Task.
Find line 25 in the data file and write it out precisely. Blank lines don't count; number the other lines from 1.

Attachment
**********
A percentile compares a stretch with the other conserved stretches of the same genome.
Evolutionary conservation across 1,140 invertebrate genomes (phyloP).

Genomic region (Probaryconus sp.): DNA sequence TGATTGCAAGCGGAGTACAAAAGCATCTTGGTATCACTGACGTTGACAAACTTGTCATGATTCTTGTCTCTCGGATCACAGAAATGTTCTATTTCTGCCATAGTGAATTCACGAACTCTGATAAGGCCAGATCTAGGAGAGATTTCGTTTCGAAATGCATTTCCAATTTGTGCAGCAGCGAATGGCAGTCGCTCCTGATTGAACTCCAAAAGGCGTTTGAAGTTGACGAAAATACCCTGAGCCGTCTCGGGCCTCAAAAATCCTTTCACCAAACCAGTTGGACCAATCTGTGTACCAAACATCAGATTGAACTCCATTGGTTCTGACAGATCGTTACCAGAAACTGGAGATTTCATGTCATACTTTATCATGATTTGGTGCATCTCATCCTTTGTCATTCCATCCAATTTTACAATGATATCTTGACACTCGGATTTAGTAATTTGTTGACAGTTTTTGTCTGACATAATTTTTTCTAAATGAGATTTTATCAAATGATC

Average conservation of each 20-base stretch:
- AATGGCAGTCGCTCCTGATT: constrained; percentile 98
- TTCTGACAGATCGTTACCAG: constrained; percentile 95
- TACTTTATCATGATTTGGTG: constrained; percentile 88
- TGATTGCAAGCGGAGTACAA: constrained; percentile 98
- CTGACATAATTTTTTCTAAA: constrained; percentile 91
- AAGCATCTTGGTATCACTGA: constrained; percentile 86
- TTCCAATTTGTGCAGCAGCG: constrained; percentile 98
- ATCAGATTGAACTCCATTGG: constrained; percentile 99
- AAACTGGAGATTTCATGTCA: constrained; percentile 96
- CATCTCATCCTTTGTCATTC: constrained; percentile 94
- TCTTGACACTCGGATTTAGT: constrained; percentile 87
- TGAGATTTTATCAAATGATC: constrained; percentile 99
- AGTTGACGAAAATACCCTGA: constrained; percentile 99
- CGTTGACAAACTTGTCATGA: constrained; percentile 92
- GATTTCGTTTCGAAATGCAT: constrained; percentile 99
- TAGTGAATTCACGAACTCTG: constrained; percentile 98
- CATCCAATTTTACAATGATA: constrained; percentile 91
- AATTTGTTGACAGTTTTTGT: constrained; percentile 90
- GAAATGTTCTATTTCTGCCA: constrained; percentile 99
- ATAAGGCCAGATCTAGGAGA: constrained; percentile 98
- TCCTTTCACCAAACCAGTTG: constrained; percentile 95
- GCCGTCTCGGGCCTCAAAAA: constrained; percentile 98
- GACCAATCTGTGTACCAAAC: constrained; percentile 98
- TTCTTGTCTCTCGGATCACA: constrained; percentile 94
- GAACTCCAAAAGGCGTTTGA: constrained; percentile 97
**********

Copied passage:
- TCCTTTCACCAAACCAGTTG: constrained; percentile 95